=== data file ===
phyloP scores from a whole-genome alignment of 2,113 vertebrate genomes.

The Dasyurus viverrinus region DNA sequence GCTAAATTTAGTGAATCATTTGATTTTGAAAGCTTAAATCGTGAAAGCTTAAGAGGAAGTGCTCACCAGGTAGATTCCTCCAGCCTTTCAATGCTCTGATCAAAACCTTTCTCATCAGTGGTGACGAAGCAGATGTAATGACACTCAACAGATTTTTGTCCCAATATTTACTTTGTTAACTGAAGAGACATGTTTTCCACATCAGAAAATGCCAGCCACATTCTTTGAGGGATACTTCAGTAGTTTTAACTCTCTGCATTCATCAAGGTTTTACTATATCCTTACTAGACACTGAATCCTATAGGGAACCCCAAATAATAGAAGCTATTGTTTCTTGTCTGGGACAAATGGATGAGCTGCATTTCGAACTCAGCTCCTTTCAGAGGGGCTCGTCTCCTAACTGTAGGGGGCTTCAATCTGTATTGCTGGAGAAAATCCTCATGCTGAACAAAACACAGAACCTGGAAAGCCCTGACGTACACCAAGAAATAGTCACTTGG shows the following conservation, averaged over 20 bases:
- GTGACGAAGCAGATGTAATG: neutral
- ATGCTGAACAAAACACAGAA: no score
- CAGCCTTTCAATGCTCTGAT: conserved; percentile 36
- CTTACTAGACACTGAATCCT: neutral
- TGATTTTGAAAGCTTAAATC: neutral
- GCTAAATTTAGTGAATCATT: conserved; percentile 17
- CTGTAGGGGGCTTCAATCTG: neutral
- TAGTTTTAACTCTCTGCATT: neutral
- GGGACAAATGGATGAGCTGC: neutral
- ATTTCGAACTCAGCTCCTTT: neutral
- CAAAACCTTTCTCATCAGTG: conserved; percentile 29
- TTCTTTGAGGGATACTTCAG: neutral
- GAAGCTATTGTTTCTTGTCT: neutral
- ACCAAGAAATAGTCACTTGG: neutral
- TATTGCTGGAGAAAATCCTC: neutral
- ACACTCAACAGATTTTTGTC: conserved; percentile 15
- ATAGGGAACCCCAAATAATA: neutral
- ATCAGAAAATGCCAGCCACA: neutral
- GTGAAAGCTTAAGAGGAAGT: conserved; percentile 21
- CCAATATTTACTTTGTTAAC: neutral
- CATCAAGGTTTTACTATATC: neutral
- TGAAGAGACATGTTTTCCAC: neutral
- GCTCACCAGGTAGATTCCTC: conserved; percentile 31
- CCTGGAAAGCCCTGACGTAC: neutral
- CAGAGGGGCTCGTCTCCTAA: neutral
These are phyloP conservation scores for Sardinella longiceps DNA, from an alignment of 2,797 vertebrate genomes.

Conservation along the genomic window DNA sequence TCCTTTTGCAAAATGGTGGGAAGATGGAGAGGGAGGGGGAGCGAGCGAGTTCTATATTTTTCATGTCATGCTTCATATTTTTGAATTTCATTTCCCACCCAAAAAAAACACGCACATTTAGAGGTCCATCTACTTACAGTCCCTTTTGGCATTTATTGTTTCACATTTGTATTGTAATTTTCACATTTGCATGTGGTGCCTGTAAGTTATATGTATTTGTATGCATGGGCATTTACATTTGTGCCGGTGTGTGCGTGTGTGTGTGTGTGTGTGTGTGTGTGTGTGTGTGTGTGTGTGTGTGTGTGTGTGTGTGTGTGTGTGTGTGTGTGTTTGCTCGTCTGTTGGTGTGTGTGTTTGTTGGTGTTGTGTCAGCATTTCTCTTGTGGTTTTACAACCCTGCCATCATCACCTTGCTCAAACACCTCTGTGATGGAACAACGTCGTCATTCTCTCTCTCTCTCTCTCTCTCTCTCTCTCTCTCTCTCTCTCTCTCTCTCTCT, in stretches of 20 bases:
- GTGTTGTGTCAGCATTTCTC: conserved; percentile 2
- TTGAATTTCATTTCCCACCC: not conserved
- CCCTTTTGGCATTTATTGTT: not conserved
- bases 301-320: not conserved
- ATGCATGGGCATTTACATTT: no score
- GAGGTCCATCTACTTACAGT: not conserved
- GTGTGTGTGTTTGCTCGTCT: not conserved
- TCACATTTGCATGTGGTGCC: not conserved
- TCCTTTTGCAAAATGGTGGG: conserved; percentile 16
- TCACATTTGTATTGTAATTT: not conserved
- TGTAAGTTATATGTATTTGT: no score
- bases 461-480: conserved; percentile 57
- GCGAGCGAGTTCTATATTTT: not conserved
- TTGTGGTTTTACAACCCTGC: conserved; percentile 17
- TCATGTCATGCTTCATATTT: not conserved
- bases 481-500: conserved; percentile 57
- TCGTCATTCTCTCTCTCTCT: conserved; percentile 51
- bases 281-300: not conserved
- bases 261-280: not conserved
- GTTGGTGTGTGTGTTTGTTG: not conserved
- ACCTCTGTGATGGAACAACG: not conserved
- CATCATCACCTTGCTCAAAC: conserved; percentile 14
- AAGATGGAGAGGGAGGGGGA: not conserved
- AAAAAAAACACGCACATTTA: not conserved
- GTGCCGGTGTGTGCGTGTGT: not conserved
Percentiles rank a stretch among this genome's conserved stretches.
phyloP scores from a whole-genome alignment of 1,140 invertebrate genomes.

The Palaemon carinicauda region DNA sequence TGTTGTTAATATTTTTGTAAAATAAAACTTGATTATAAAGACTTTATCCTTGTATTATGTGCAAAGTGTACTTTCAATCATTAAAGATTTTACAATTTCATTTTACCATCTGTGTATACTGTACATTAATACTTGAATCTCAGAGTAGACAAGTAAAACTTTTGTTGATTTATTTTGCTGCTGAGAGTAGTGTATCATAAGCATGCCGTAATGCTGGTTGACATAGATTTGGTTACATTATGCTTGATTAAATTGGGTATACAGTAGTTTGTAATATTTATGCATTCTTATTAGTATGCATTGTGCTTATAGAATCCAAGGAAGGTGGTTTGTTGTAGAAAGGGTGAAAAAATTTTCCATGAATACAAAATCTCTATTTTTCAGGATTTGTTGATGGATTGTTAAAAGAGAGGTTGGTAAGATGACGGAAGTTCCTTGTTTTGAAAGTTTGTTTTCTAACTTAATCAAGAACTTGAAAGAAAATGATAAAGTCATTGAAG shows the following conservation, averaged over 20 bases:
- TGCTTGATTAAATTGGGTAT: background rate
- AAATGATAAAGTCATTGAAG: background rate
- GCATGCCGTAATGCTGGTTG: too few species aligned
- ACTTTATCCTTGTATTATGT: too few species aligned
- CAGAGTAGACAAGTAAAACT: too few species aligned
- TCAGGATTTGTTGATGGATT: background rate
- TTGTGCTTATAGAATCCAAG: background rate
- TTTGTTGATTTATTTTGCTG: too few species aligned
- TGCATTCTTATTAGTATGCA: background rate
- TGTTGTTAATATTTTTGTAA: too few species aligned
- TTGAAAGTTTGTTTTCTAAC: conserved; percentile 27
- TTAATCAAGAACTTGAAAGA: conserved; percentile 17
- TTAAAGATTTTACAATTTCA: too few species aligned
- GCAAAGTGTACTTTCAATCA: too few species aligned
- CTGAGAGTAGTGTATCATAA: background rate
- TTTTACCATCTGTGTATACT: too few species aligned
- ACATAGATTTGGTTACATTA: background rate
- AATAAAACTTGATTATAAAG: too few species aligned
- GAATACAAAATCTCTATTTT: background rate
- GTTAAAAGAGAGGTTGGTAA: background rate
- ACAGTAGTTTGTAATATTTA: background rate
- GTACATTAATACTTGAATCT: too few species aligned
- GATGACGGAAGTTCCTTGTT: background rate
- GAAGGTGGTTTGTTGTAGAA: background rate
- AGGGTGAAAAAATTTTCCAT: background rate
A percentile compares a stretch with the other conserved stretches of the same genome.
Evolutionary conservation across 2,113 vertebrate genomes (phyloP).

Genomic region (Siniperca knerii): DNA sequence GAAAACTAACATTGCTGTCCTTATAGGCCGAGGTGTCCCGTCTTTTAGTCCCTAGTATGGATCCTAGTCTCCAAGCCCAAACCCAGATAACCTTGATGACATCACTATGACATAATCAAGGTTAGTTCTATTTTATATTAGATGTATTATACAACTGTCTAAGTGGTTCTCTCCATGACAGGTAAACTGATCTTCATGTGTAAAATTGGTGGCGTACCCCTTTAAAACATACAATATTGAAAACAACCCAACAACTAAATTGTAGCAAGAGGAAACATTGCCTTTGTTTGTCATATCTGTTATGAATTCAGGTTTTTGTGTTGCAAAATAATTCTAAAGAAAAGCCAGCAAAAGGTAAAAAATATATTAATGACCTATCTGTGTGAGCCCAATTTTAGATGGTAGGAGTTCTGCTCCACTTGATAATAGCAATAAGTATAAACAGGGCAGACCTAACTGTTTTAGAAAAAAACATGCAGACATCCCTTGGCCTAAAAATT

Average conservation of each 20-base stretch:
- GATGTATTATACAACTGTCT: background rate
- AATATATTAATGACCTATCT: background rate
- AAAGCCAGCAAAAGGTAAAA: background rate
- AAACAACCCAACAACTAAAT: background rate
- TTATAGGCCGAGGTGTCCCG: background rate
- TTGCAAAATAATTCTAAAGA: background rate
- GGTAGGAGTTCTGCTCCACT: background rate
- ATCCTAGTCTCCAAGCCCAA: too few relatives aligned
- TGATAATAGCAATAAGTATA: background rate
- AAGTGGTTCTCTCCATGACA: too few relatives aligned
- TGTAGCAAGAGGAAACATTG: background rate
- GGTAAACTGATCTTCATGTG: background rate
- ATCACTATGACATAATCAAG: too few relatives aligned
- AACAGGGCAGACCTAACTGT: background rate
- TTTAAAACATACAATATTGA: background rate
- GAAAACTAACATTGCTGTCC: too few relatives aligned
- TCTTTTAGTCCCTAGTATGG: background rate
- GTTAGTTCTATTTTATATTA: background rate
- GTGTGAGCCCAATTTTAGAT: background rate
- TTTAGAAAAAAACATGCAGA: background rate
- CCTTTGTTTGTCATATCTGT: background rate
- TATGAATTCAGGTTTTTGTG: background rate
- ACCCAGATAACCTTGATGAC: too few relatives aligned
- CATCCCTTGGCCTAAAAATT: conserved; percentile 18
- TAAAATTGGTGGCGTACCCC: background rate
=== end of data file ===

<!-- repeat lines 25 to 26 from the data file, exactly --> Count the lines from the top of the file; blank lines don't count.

- GCTCACCAGGTAGATTCCTC: conserved; percentile 31
- CCTGGAAAGCCCTGACGTAC: neutral